3. Pal, Shekhar, et al. "Mobile phones: Reservoirs for the transmission of nosocomial pathogens." Advanced biomedical research 4 (2015).
  4. Weidenhamer, Jeffrey D., et al. "Bioavailability of cadmium in inexpensive jewelry." Environmental health perspectives 119.7 (2011): 1029-1033.
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Roundups

9 Non-Toxic Teethers

Your baby will love chewing on these safe materials!

We're all guilty of just letting our teething baby chew anything they can get their hands on. What's the harm as long as it's not a choking hazard? A little dirt is good right? Turns out, there are some common household items that you definitely don't want your kids to chew on because they contain toxic chemicals or substances like lead and flame retardants. Having a safe teether made of silicone or wood is your best bet for your baby's health. Check out our 9 favorite options that will give your little one some relief and will also make for some cute photos!


9 Non-Toxic Teethers

a) Bonbino Teething Rings

b) Itzy Ritzy Cactus Teether

c) Loulou lollipop Llama Teether

d) Chewbeads Elephant Teether

e) Caaocho Sola the Goat

f) Bumkins Gameboy Teether

g) Maple Landmark Ring Teether

h) Oli and Carol Kendall the Kale

i) Kleynimals Toy Keys

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Home

Non-Toxic Candle Roundup

They smell even better than they look! Plus no harmful chemicals

Trying to set the perfect mood for Valentine's Day? We've got you covered! Our candle roundup is a great guide to finding the perfect candle. Most candles contain paraffin wax, which is made from petroleum and use fragrance oil. And fragrance can contain a ton of harmful chemicals. Our candles only use natural wax like soy or beeswax, and only contain essential oils! Plus they all smell amazing!



a) Aira Soy Candles
b) Lulu Candles Natura 100% Organic Soy Vegan Wax Candle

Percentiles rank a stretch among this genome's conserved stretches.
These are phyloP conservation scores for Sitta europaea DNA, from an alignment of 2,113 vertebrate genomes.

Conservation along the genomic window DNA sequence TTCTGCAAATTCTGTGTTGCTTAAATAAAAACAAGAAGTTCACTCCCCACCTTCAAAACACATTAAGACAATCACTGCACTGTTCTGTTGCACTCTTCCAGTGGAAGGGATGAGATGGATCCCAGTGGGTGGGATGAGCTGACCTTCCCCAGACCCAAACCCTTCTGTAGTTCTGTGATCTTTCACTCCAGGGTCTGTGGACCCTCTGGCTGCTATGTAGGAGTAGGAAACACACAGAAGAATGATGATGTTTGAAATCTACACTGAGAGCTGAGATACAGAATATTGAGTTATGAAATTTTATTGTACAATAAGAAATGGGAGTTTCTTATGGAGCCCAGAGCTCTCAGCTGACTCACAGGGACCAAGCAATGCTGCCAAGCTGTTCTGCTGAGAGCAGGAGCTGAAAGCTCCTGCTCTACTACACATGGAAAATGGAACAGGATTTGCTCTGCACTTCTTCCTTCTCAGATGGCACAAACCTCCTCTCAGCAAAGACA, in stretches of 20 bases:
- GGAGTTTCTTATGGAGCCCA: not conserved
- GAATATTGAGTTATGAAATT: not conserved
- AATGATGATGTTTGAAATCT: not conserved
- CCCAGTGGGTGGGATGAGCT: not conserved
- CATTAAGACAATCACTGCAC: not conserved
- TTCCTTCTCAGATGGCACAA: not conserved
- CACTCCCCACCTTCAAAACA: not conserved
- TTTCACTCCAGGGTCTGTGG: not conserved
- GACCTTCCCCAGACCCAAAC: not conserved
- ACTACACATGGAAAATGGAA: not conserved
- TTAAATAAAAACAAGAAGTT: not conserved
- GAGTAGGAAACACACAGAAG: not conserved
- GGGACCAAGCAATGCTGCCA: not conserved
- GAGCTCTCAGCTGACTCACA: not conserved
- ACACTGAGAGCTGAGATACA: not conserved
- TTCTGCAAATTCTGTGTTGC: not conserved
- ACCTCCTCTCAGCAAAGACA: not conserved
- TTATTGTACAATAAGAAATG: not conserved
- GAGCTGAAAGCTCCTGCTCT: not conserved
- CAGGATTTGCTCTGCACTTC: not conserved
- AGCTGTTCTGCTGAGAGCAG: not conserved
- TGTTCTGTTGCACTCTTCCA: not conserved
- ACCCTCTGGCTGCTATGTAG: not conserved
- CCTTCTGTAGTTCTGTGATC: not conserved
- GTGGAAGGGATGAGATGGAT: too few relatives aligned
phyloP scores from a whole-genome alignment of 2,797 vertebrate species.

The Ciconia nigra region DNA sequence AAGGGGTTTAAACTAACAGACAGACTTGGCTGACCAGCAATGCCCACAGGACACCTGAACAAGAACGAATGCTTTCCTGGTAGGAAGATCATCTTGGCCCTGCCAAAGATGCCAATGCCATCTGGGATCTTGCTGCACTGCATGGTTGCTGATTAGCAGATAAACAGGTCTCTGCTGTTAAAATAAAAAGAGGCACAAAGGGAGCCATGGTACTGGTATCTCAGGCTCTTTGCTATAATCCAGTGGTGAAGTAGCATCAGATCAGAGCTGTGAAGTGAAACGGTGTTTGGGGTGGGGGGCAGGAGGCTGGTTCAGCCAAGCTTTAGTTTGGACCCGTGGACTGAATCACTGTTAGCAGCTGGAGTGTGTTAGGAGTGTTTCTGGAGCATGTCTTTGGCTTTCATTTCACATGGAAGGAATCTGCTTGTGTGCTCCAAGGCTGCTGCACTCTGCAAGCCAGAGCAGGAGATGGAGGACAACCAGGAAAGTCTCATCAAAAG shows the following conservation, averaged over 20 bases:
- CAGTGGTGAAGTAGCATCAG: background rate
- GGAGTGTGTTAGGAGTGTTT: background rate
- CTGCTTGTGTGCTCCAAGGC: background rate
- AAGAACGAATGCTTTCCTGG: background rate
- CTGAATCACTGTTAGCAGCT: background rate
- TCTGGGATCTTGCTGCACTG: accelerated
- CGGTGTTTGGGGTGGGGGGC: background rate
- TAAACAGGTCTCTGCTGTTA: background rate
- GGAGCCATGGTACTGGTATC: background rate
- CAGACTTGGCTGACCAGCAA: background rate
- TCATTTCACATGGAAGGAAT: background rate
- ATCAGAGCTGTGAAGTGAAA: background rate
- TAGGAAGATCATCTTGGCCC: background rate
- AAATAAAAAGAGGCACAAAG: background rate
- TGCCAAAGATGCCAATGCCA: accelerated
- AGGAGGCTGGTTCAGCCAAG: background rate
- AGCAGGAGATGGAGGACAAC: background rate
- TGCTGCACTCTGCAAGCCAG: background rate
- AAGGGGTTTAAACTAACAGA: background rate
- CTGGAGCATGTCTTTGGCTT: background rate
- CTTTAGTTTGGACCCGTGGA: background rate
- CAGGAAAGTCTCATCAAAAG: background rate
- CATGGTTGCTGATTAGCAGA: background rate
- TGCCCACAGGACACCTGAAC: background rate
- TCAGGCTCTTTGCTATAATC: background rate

c) Big Dipper Beeswax Aromatherapy candle
d) Milk + Honey essential oil candle
e) Pure Plant Home glass candle
f) Edens Garden essential oil candles

Wondering why you need a non-toxic candle? Candles release compounds known as volatile organic compounds whether they are lit or not (1). VOCs can have both short and long term adverse health effects and there are consistently higher concentrations of VOCs indoors than outdoors. The majority of the VOCs released from candles is because they doesn't burn cleanly, which releases acetaldehyde, formaldehyde, acrolein, phenol, benzene, and toluene, many of which are carcinogenic (3). Phenols (one of the words in that list if you jumped to the end of the sentence when you started seeing a bunch of scary words) are the fragrance chemicals that make candles smell like brown sugar, wild mango, and clean laundry. It makes sense that it would take some pretty weird chemicals to bottle up the smell of a tropical island in a single candle, right?

It's definitely healthier and safer to go with candles scented with essential oils to avoid some of these nasty VOCs. A few of the other VOCs released can cause changes to our DNA (and in some cases, bad changes!). Of all of the VOCs released, formaldehyde and acrolein are the other two biggest worries because they are released in the highest concentrations. Formaldehyde itself can cause cancer (4) while acrolein, which is used to make weapons in high concentrations, can kill you if you breathe in too much of it - Yikes (5). I don't know about you, but those are some things I definitely don't want to invite to my relaxing spa night!

Candles are also traditionally and most commonly made of paraffin, which is obtained from petroleum or shale. We recommend candles made from beeswax or soy because they come from natural sources. Some candles wicks may contain lead, so always make sure to look for a "lead-free" wick made from cotton.


References

1. https://www.sciencedirect.com/science/article/pii/S0304389414010243

2. http://candles.org/elements-of-a-candle/wax/

3. https://www.sciencedirect.com/science/article/pii/S1352231010010502

4. https://www.atsdr.cdc.gov/substances/toxsubstance.asp?toxid=39

5. https://www.atsdr.cdc.gov/ToxProfiles/tp124-c1-b.pdf


*Because Health is a participant in the Amazon Services LLC Associates Program, an affiliate advertising program so that when you click through our Amazon links, a percentage of the proceeds from your purchases will go to Because Health. We encourage you to shop locally, but if you do buy online buying through our links will help us continue the critical environmental health education work we do. Our participation does not influence our product recommendations. To read more about how we recommend products, go to our methodology page.